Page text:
First-Ever Survey of AOROs

Open records_logo stackedThe vast majority of government agencies in Pennsylvania — 87.4% — received 1 or fewer Right-to-Know (RTK) requests per week in 2016.

Similarly, 72.8% of agencies spent 1 hour or less per week (and 91.8% spent 5 hours or less) responding to RTK requests in 2016.

Those are some of the highlights from the first-ever statewide survey of Agency Open Records Officers (AOROs), the people responsible for responding to requests filed under Pennsylvania’s Right-to-Know Law (RTKL). The survey was conducted by the Office of Open Records’ (OOR) in February 2017.

Nearly 1,300 AOROs responded, including Commonwealth agencies and local agencies of all types (i.e., municipalities, school districts, counties, police departments, charter schools, and more). We worked with numerous organizations and the Governor’s office to get as many responses as possible.

The OOR has always had good data on appeals filed under the RTKL (because the vast majority of appeals are filed with the OOR), but this survey was the first large-scale attempt to collect good data about the requests received by agencies.

(As a result of House Resolution 50, the Legislative Budget & Finance Committee has conducted a second statewide survey of AOROs. The OOR provided input to LBFC, and I expect that survey to provide additional insights.)

The OOR’s survey asked five substantive questions:

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Three Recent Home Address Cases

Last month, the Pennsylvania Supreme Court issued one decision and the Commonwealth Court issued two decisions addressing issues related to home addresses, the Right-to-Know Law, and the right to privacy found in Article I, Section 1, of the Pennsylvania Constitution.

In chronological order, the decisions are:

Butler Area School District v. Pennsylvanians for Union Reform (Commonwealth Court, November 2, 2017)

Chester Housing Authority v. Polaha (Commonwealth Court, November 21, 2017)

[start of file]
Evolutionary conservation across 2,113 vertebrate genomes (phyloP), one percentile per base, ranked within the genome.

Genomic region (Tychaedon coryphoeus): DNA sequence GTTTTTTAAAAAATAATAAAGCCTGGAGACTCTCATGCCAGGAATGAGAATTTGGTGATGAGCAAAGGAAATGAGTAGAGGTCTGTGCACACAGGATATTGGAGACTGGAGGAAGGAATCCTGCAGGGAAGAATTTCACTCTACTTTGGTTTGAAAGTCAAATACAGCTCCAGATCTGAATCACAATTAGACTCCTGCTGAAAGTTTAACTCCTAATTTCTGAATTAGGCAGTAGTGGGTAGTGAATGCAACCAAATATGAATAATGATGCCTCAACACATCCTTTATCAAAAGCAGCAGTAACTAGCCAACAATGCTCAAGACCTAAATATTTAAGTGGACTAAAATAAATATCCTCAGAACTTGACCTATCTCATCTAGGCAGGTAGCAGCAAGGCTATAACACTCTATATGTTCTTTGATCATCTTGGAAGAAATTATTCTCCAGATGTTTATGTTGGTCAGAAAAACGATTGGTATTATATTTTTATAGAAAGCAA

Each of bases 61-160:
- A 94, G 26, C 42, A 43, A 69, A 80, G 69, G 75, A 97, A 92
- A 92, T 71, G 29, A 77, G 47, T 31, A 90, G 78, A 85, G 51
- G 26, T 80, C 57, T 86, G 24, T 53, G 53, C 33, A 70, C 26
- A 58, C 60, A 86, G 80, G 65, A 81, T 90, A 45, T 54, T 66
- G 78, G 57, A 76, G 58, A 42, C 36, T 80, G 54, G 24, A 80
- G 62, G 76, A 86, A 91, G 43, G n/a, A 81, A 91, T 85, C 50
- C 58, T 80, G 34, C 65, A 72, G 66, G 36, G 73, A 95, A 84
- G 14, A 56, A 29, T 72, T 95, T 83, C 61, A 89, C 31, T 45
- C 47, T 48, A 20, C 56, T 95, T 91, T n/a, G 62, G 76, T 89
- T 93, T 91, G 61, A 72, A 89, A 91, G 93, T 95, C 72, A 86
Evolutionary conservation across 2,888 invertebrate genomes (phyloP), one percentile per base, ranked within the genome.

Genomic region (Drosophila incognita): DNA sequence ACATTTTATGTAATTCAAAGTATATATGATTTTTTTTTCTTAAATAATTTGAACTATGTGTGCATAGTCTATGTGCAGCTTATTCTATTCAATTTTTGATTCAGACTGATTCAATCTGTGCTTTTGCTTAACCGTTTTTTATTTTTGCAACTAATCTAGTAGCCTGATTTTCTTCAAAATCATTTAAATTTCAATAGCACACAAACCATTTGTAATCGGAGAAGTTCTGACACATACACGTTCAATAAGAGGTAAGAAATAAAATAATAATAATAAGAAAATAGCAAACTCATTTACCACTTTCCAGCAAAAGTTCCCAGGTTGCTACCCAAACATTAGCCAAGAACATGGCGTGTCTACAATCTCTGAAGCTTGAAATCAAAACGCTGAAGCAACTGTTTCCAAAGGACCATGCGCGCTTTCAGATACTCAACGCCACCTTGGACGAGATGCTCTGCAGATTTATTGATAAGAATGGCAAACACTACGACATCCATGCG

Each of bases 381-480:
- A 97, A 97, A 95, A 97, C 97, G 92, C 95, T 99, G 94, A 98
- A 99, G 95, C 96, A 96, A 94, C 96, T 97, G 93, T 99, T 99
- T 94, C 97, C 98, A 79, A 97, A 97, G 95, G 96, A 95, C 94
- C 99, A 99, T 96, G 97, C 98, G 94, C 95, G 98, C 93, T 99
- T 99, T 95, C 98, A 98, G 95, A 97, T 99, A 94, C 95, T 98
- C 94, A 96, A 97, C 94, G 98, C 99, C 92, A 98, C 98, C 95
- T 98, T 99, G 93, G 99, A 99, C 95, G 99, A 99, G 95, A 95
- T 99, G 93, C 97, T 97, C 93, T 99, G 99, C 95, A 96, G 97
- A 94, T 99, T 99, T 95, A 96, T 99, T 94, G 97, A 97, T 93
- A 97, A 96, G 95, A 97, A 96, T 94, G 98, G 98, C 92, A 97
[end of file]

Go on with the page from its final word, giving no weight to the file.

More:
Reese v. Pennsylvanians for Union Reform (Supreme Court, November 22, 2017: majority opinion, concurring opinion)

PA Supreme Court: District Attorneys Not Judicial Agencies

On November 22, 2017, the Pennsylvania Supreme Court held that District Attorneys are not judicial agencies under the Right-to-Know Law (RTKL).

In the majority opinion in the case of Stacy Parks Miller v. Centre County, authored by Justice Wecht, the Supreme Court held that: “Examination of the RTKL, the definitional section of the Judicial Code, 42 Pa.C.S. § 102, and the definitions provided in our Rules of Judicial Administration, demonstrate that a district attorney’s office is not a ‘judicial agency’ for purposes of the RTKL.”

The majority opinion was joined by Chief Justice Saylor and Justices Baer, Todd and Mundy. Justice Donohue authored a concurring opinion, joined by Justice Dougherty.

The distinction is significant because the RTKL applies in a very limited fashion to judicial agencies, which are required to provide only financial records. The law’s application to local agencies is much broader.

Requesting Police Video and Audio in Pennsylvania

Open records_logo stackedAct 22 of 2017 (specifically, Chapter 67A of the Act) now governs the process of requesting audio and video recordings in the possession of law enforcement agencies in Pennsylvania.

We’ve added a page to the Office of Open Records website which covers the topic in some detail (although it’s always a good idea to review the law itself). Here are some highlights.

Act 22 applies to “any audio recording or video recording made by a law enforcement agency” — the Right-to-Know Law does not apply to requests for those recordings.

Act 22 defines “law enforcement agency” as:

  • The Office of the Attorney General;
  • A District Attorney’s Office; or
  • An agency that employs a law enforcement officer.

Requests for police recordings must: